GAZA CITY, Gaza Strip — Hamas announced Thursday that it put to death three men accused of assassinating a senior member of the terror group in March.
Mazen Faqha, a Hamas terror chief, was shot on March 24 outside his Gaza home. Hamas accuses the three suspects of collaborating with Israel and sentenced them to execution on Sunday.
Israel has not confirmed or denied the accusations.
Hamas’s Interior Ministry said two of the accused were hanged and one was killed by firing squad Thursday.
The chief suspect, identified as Ashraf Abu Leila, 38, was sentenced to hang after being convicted of the murder in a Sunday court ruling. Hisham al-Aloul, 44, was also sentenced to hang, and Abdallah al-Nashar, faced the firing squad.
A shaky video shot from a distance by a private news site purporting to show the execution was circulating online and broadcast live on Facebook.
The footage showed some sort of public square lined with black-clad men.
Hamas slammed the broadcast, warning against publishing the footage.
“The interior ministry warns against publishing any footage or photos from the execution of the agents of the occupation involved in the assassination,” the Hamas-run ministry said in a statement. “Anyone who violates this will face legal measures.”
The Gaza Now news agency, which live-streamed the execution from a distance, quickly responded to Hamas’s warning, saying that it had “not received any decision from the Interior Ministry or from the Media Office in Gaza to prevent the filming of the execution,” the site tweeted, adding that it had broadcast from the same site on Wednesday.
Some 3,000 people were reportedly invited to attend the event.
Human Rights Watch condemned the executions in a statement.
“Rushing to put men to death based on an unreviewable decision of a special military court days after announcing their arrests and airing videoed confessions smacks of militia rule, not the rule of law,” Sarah Leah Whitson, HRW’s Middle East director, said.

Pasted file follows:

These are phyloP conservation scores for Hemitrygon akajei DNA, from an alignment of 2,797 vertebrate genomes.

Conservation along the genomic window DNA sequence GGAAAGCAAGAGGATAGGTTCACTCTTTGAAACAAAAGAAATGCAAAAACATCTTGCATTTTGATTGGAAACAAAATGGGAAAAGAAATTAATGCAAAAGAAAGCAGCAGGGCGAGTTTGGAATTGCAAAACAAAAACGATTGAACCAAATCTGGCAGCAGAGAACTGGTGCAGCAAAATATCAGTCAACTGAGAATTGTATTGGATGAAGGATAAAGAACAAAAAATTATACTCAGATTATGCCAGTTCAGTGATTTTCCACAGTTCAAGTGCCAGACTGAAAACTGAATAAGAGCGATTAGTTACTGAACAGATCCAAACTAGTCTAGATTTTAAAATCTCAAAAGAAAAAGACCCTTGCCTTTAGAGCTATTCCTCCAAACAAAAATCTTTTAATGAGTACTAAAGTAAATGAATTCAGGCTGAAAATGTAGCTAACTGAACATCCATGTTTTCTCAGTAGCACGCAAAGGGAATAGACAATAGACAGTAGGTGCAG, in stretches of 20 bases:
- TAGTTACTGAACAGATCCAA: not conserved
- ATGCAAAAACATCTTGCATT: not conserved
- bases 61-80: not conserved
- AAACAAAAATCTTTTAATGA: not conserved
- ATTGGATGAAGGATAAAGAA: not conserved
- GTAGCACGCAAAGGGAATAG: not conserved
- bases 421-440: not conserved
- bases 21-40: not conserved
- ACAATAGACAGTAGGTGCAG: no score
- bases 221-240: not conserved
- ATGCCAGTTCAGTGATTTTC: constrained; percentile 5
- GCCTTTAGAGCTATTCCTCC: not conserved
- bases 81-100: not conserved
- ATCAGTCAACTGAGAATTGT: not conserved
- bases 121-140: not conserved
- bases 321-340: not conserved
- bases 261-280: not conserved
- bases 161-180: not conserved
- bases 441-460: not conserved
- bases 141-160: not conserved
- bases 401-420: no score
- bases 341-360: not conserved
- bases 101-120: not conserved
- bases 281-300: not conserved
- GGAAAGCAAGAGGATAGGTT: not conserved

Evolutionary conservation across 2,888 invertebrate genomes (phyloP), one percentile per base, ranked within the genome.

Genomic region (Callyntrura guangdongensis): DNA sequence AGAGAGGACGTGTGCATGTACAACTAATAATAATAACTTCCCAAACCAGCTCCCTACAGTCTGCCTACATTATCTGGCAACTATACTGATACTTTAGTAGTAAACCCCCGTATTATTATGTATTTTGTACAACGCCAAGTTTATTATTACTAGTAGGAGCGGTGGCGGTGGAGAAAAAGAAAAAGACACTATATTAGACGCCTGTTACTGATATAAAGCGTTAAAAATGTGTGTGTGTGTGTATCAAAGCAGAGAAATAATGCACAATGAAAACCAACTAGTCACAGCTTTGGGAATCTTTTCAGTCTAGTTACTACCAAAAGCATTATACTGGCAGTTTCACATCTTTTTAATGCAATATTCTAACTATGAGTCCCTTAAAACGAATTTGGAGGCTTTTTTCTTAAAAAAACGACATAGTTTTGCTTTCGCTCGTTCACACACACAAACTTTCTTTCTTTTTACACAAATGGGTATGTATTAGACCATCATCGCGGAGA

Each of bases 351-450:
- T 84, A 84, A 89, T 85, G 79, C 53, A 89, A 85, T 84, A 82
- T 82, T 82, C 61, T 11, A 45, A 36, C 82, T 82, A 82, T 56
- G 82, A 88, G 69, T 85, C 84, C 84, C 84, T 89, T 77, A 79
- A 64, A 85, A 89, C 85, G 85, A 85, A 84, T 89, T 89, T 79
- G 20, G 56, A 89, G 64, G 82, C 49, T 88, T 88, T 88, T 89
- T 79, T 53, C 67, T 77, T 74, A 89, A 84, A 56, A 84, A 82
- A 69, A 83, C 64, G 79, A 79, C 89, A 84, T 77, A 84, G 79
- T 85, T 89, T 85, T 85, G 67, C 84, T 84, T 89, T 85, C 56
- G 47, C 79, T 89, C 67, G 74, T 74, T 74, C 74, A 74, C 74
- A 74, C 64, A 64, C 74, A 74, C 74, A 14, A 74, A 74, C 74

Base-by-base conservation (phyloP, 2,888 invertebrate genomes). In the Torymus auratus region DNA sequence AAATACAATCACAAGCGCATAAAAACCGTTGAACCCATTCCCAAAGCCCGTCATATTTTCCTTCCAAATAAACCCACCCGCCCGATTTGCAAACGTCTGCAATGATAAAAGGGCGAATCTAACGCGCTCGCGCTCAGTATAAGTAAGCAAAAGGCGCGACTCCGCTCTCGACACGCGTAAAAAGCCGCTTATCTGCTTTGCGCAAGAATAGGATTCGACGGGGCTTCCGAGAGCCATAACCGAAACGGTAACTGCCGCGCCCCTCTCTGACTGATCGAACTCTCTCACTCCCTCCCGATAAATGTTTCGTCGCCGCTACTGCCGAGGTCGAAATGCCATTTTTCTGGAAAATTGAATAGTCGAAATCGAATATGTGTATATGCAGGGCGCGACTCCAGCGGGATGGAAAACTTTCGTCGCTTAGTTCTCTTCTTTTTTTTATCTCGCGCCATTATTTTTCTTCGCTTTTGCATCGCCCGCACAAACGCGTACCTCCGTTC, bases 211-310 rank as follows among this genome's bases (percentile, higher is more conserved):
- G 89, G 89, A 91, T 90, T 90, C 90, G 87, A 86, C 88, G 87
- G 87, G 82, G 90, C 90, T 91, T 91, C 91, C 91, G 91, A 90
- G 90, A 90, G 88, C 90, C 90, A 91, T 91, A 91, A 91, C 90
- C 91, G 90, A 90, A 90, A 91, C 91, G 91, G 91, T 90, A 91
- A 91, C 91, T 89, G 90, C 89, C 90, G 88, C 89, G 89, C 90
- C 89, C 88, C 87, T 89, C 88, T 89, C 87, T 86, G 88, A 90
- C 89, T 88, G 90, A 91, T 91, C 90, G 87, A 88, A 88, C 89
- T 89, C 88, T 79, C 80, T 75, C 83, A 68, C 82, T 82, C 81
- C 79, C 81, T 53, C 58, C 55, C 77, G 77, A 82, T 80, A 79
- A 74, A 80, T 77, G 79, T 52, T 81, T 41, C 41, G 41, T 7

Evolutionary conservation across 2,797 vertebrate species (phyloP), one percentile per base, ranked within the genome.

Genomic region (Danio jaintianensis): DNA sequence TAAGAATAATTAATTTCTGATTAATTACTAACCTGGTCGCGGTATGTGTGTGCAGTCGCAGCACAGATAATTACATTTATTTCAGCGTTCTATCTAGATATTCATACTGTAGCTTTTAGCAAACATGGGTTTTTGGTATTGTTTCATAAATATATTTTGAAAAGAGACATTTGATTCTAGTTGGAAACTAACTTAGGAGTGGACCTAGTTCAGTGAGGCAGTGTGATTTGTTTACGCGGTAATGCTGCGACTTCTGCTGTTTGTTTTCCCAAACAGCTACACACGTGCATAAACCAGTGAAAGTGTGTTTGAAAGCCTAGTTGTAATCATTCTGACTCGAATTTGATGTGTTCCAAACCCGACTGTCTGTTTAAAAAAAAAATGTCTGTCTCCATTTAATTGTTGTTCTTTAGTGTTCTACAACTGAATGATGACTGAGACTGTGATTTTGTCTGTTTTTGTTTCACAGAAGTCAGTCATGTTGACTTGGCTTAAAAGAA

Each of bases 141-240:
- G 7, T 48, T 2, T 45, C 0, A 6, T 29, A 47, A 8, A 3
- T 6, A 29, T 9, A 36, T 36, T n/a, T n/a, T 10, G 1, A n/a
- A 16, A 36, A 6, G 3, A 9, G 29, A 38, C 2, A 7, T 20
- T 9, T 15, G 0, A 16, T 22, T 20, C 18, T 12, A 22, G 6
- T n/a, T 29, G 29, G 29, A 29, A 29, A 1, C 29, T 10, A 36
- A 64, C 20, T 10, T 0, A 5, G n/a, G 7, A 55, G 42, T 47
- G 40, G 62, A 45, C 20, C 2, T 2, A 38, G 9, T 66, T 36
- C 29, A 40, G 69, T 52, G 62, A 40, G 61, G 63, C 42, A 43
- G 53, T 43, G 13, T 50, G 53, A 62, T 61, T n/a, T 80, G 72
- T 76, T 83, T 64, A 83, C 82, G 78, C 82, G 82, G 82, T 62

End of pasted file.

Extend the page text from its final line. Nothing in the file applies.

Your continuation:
“Reliance on confessions, in a system where coercion, torture and deprivation of detainee’s rights are prevalent, and other apparent due process violations further taint the court’s verdicts. Death as government-sanctioned punishment is inherently cruel and always wrong, no matter the circumstance.”
After Faqha’s killing, Hamas set up checkpoints throughout Gaza and barred all residents and foreign aid workers from leaving the coastal strip and going to Israel.
It has since eased some of the restrictions.
The death of Faqha, a shadowy senior figure in Hamas’s military wing, shocked Hamas, which has ruled Gaza with an iron fist for the past decade.
Faqha, 38, was killed in the garage of his apartment building in March after dropping off his family. Hamas said the killer used a weapon with a silencer, allowing him to escape undetected.
Faqha had been in charge of forming cells for Hamas’s military wing the Izz ad-Din al-Qassam Brigades in the West Bank — overseeing, from Gaza, efforts to carry out terror attacks against Israeli targets from the West Bank.
He had spent years in an Israeli jail for terrorist activities including orchestrating a 2002 suicide bombing in which 9 Israelis were killed, before being released to Gaza as part of the 2011 Shalit prisoner exchange deal.
Hamas accused Israel of killing Faqha through collaborators and launched a manhunt.
Earlier this month, the group announced it arrested 45 alleged collaborators with Israel, including three purportedly involved in killing Faqha.